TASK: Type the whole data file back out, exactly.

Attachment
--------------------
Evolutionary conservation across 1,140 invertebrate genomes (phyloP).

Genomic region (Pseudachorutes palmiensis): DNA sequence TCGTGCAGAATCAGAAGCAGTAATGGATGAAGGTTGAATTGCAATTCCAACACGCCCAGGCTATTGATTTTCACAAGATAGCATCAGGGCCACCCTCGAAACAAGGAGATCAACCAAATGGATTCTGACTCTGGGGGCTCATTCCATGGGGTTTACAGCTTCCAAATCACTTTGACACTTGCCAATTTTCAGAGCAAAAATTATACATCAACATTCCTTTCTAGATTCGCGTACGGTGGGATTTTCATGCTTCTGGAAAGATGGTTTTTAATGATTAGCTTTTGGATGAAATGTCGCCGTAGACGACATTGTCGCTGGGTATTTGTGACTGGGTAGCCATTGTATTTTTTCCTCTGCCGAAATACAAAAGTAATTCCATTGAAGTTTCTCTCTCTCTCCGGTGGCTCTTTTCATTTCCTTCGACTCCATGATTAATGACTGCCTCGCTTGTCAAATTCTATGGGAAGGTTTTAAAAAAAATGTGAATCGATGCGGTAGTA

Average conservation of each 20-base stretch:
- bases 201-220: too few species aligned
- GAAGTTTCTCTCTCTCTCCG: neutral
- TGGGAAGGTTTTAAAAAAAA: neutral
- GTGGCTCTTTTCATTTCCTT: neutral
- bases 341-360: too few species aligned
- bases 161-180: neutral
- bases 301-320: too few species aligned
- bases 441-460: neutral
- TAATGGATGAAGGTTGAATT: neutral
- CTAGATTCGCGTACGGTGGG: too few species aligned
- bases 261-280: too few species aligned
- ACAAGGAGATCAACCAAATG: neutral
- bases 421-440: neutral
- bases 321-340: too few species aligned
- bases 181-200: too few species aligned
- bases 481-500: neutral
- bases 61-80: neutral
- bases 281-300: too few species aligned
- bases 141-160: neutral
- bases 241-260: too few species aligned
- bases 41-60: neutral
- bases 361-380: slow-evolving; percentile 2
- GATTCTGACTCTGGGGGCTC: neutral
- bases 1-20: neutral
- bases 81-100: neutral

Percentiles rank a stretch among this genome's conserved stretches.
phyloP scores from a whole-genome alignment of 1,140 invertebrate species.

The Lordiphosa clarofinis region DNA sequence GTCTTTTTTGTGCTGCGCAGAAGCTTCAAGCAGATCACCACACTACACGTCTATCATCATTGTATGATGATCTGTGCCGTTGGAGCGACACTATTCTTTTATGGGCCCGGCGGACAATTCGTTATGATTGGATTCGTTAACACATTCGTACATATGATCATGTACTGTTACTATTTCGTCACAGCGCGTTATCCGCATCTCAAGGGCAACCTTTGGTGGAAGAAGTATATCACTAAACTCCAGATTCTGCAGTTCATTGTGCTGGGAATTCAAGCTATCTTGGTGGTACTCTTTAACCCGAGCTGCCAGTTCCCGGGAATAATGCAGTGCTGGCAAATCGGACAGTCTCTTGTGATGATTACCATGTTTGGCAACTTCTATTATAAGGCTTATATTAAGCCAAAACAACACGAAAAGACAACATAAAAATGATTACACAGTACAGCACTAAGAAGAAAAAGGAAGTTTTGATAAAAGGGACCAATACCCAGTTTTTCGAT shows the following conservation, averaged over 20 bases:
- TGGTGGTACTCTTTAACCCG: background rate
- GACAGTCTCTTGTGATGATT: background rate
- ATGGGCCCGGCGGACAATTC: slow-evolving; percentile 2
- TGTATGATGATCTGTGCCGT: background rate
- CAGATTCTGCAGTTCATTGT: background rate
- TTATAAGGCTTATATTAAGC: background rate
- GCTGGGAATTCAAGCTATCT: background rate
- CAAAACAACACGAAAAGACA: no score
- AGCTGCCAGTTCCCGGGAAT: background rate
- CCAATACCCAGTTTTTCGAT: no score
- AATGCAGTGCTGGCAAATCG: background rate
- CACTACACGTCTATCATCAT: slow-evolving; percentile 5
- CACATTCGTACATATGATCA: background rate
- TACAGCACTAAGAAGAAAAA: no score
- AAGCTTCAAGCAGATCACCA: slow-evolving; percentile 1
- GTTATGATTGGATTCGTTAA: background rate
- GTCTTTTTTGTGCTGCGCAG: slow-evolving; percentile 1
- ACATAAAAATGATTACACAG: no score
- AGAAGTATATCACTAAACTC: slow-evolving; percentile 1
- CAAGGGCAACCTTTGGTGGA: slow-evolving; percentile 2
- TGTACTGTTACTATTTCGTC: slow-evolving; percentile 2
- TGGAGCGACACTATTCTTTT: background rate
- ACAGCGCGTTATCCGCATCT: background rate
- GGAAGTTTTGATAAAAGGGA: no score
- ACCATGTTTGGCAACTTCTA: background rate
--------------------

Evolutionary conservation across 1,140 invertebrate genomes (phyloP).

Genomic region (Pseudachorutes palmiensis): DNA sequence TCGTGCAGAATCAGAAGCAGTAATGGATGAAGGTTGAATTGCAATTCCAACACGCCCAGGCTATTGATTTTCACAAGATAGCATCAGGGCCACCCTCGAAACAAGGAGATCAACCAAATGGATTCTGACTCTGGGGGCTCATTCCATGGGGTTTACAGCTTCCAAATCACTTTGACACTTGCCAATTTTCAGAGCAAAAATTATACATCAACATTCCTTTCTAGATTCGCGTACGGTGGGATTTTCATGCTTCTGGAAAGATGGTTTTTAATGATTAGCTTTTGGATGAAATGTCGCCGTAGACGACATTGTCGCTGGGTATTTGTGACTGGGTAGCCATTGTATTTTTTCCTCTGCCGAAATACAAAAGTAATTCCATTGAAGTTTCTCTCTCTCTCCGGTGGCTCTTTTCATTTCCTTCGACTCCATGATTAATGACTGCCTCGCTTGTCAAATTCTATGGGAAGGTTTTAAAAAAAATGTGAATCGATGCGGTAGTA

Average conservation of each 20-base stretch:
- bases 201-220: too few species aligned
- GAAGTTTCTCTCTCTCTCCG: neutral
- TGGGAAGGTTTTAAAAAAAA: neutral
- GTGGCTCTTTTCATTTCCTT: neutral
- bases 341-360: too few species aligned
- bases 161-180: neutral
- bases 301-320: too few species aligned
- bases 441-460: neutral
- TAATGGATGAAGGTTGAATT: neutral
- CTAGATTCGCGTACGGTGGG: too few species aligned
- bases 261-280: too few species aligned
- ACAAGGAGATCAACCAAATG: neutral
- bases 421-440: neutral
- bases 321-340: too few species aligned
- bases 181-200: too few species aligned
- bases 481-500: neutral
- bases 61-80: neutral
- bases 281-300: too few species aligned
- bases 141-160: neutral
- bases 241-260: too few species aligned
- bases 41-60: neutral
- bases 361-380: slow-evolving; percentile 2
- GATTCTGACTCTGGGGGCTC: neutral
- bases 1-20: neutral
- bases 81-100: neutral

Percentiles rank a stretch among this genome's conserved stretches.
phyloP scores from a whole-genome alignment of 1,140 invertebrate species.

The Lordiphosa clarofinis region DNA sequence GTCTTTTTTGTGCTGCGCAGAAGCTTCAAGCAGATCACCACACTACACGTCTATCATCATTGTATGATGATCTGTGCCGTTGGAGCGACACTATTCTTTTATGGGCCCGGCGGACAATTCGTTATGATTGGATTCGTTAACACATTCGTACATATGATCATGTACTGTTACTATTTCGTCACAGCGCGTTATCCGCATCTCAAGGGCAACCTTTGGTGGAAGAAGTATATCACTAAACTCCAGATTCTGCAGTTCATTGTGCTGGGAATTCAAGCTATCTTGGTGGTACTCTTTAACCCGAGCTGCCAGTTCCCGGGAATAATGCAGTGCTGGCAAATCGGACAGTCTCTTGTGATGATTACCATGTTTGGCAACTTCTATTATAAGGCTTATATTAAGCCAAAACAACACGAAAAGACAACATAAAAATGATTACACAGTACAGCACTAAGAAGAAAAAGGAAGTTTTGATAAAAGGGACCAATACCCAGTTTTTCGAT shows the following conservation, averaged over 20 bases:
- TGGTGGTACTCTTTAACCCG: background rate
- GACAGTCTCTTGTGATGATT: background rate
- ATGGGCCCGGCGGACAATTC: slow-evolving; percentile 2
- TGTATGATGATCTGTGCCGT: background rate
- CAGATTCTGCAGTTCATTGT: background rate
- TTATAAGGCTTATATTAAGC: background rate
- GCTGGGAATTCAAGCTATCT: background rate
- CAAAACAACACGAAAAGACA: no score
- AGCTGCCAGTTCCCGGGAAT: background rate
- CCAATACCCAGTTTTTCGAT: no score
- AATGCAGTGCTGGCAAATCG: background rate
- CACTACACGTCTATCATCAT: slow-evolving; percentile 5
- CACATTCGTACATATGATCA: background rate
- TACAGCACTAAGAAGAAAAA: no score
- AAGCTTCAAGCAGATCACCA: slow-evolving; percentile 1
- GTTATGATTGGATTCGTTAA: background rate
- GTCTTTTTTGTGCTGCGCAG: slow-evolving; percentile 1
- ACATAAAAATGATTACACAG: no score
- AGAAGTATATCACTAAACTC: slow-evolving; percentile 1
- CAAGGGCAACCTTTGGTGGA: slow-evolving; percentile 2
- TGTACTGTTACTATTTCGTC: slow-evolving; percentile 2
- TGGAGCGACACTATTCTTTT: background rate
- ACAGCGCGTTATCCGCATCT: background rate
- GGAAGTTTTGATAAAAGGGA: no score
- ACCATGTTTGGCAACTTCTA: background rate